Jeanne Marsh

    Jeanne Marsh, one of the nation’s leading experts on the development and evaluation of social services for children and families, has been named the George Herbert Jones Professor in the School of Social Service Administration.

    Her research focuses on substance abuse, service delivery, social program and policy evaluation, and knowledge utilization in practice and program decision making. She uses theories of organizations and social processes to identify effective social treatment for women and families.

    Marsh is editor-in-chief of Social Work, considered one of the most eminent journals in the field, and is a member of the scientific advisory committee of the Institute of Social Work Research and a member of the board of the Society of Social Work Research.

    The National Association of Social Workers honored Marsh in 1997 with the Award for Excellence in Social Work Research.

    From 1998 to 2002, she served as chair of the Council on Social Work Education Commission on Education Policy where she helped to develop policies and standards to guide the accreditation of all professional social work schools and programs in the United States.

    She joined the University faculty in 1978, and held appointments in both the School of Social Service Administration and the Committee on Public Policy Studies. She served as Dean of SSA from 1988 to 1998, and has been Director of the Ph.D. program since 2000.

    Marsh received a B.A. in psychology in 1969, from Michigan State University and received her M.S.W. in 1972, and a Ph.D. in social work and psychology in 1975, from the University of Michigan. From 1987 to 1988, she was a Visiting Fellow at Clare Hall, the University of Cambridge and the London School of Economics.

    Robert Richards

    Robert Richards, an internationally respected authority on the history of science, has been named the Morris Fishbein Professor in the History of Science and Medicine.

    Richards, who concentrates his research on the history and philosophy of biology, is the author of numerous books, including The Romantic Conception of Life: Science and Philosophy in the Age of Goethe, published in 2002 by the University Press. In the book, Richards examines the history of science during that era by looking at the many connections between art, philosophy and science.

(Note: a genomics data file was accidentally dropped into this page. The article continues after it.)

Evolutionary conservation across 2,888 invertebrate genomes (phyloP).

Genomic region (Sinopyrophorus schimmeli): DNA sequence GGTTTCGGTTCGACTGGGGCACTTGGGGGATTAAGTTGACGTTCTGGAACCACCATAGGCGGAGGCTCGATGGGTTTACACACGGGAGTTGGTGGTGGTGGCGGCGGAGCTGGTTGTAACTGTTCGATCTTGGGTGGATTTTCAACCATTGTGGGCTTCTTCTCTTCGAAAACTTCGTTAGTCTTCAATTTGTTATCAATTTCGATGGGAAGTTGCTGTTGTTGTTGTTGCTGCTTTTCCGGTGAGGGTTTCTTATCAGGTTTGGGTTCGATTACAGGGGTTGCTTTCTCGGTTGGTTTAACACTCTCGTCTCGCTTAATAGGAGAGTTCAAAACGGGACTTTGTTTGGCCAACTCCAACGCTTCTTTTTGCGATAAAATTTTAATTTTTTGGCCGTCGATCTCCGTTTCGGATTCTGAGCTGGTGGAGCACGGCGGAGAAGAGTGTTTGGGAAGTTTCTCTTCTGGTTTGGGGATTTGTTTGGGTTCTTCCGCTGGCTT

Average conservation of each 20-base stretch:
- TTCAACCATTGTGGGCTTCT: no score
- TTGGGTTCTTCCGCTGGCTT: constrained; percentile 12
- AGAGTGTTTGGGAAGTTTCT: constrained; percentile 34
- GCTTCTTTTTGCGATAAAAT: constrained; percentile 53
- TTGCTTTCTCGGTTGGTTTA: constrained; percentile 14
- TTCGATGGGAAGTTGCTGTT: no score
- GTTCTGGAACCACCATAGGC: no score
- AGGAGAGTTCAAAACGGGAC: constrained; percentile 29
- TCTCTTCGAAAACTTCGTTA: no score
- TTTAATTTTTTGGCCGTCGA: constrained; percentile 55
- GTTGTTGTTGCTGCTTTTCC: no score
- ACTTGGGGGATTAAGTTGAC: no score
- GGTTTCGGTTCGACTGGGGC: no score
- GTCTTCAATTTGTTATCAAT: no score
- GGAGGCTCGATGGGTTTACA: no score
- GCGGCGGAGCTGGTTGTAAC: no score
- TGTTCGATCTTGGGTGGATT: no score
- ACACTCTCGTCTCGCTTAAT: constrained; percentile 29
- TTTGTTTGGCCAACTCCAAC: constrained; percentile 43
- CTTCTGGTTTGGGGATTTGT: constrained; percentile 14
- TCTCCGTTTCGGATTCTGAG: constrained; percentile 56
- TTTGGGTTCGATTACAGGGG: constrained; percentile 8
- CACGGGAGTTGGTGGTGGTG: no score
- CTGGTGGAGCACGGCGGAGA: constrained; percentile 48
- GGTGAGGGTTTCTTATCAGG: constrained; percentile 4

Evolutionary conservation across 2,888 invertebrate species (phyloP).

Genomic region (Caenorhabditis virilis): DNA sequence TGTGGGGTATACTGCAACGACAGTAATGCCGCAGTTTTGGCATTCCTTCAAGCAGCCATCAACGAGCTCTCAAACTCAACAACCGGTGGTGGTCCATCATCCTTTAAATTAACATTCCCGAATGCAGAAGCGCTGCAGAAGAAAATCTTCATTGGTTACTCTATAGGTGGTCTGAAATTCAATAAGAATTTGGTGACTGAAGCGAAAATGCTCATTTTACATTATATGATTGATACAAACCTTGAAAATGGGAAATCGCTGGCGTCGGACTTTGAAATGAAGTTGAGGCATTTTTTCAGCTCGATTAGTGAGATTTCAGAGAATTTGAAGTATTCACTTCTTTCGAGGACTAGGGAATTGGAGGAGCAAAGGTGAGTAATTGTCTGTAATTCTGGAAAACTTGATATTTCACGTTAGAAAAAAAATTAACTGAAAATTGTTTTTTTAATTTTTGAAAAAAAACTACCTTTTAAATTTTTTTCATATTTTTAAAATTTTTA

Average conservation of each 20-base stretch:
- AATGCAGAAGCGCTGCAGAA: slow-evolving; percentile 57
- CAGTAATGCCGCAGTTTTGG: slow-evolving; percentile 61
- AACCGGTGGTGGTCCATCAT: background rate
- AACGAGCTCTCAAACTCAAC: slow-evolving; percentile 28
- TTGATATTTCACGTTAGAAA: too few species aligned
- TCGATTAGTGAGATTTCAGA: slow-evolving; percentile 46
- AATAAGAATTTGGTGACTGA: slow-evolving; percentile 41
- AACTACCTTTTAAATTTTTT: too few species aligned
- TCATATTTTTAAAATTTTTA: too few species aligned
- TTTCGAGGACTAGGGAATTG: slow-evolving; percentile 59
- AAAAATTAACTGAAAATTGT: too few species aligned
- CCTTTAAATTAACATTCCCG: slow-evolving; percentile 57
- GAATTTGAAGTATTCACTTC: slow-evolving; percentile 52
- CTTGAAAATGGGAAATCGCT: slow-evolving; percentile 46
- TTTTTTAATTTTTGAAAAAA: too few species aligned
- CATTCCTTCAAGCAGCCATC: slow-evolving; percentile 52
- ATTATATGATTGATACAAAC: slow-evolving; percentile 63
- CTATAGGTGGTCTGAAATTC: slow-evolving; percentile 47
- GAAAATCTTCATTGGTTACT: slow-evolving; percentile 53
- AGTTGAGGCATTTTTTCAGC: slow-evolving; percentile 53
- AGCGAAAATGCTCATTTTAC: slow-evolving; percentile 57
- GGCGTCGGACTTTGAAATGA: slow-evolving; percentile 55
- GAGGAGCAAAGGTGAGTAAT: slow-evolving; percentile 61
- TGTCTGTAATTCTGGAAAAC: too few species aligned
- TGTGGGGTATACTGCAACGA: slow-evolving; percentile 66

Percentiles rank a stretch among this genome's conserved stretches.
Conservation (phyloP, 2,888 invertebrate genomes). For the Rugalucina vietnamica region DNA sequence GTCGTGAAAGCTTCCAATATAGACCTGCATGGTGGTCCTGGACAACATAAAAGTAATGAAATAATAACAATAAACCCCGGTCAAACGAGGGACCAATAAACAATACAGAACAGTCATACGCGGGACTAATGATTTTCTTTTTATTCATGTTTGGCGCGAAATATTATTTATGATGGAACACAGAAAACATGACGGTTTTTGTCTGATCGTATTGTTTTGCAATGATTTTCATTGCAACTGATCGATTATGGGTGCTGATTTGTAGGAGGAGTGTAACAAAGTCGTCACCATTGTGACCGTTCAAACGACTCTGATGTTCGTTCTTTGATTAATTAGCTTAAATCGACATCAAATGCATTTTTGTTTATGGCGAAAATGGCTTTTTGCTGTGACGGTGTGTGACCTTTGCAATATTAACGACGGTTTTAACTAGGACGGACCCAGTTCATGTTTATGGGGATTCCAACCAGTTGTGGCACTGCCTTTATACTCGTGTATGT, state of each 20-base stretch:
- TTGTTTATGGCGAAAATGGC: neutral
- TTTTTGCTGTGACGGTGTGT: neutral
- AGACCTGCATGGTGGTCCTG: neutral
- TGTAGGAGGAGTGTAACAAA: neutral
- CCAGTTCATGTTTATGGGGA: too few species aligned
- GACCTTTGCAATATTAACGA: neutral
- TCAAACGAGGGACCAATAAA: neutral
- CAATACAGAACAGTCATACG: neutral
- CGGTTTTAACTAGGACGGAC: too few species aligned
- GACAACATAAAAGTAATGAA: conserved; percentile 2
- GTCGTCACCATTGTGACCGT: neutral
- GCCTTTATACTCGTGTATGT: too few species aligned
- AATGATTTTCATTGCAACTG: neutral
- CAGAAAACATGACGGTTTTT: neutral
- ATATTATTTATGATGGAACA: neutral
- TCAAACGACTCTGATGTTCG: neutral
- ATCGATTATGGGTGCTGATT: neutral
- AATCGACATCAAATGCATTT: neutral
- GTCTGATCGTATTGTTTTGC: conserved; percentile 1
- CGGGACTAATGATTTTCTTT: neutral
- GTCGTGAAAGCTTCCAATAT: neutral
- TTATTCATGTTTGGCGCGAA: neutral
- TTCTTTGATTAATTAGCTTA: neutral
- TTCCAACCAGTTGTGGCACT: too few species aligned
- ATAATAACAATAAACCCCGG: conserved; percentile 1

His other books include The Meaning of Evolution: the Morphological Construction and Ideological Reconstruction of Darwin’s Theory, published in 1992 by the University Press and translated into Spanish in 1998.

    He also is the author of Darwin and the Emergency of Evolutionary Theories of Mind and Behavior, published in 1987. The History of Science Society awarded Richards for this book with its 1988 Pfizer Prize.

    Richards holds interdisciplinary appointments as Professor in History, Philosophy, Psychology, Conceptual Foundations of Science and the Committee on Evolutionary Biology. He also is Director of the Fishbein Center for the History of Science & Medicine and Director of the undergraduate program in History, Philosophy and Social Studies of Sciences & Medicine.

    He came to Chicago as a graduate student in 1974, and he joined the faculty after receiving a Ph.D. in the History of Science from the University in 1978.

    Richards received a Ph.D. in philosophy in 1971 from St. Louis University and an M.A. in biological psychology in 1974 from the University of Nebraska.

    He is a 1982 recipient of the University’s Llewellyn John and Harriet Manchester Quantrell Award for Excellence in Undergraduate Teaching and received a Faculty Award for Excellence in Graduate Teaching in 1995.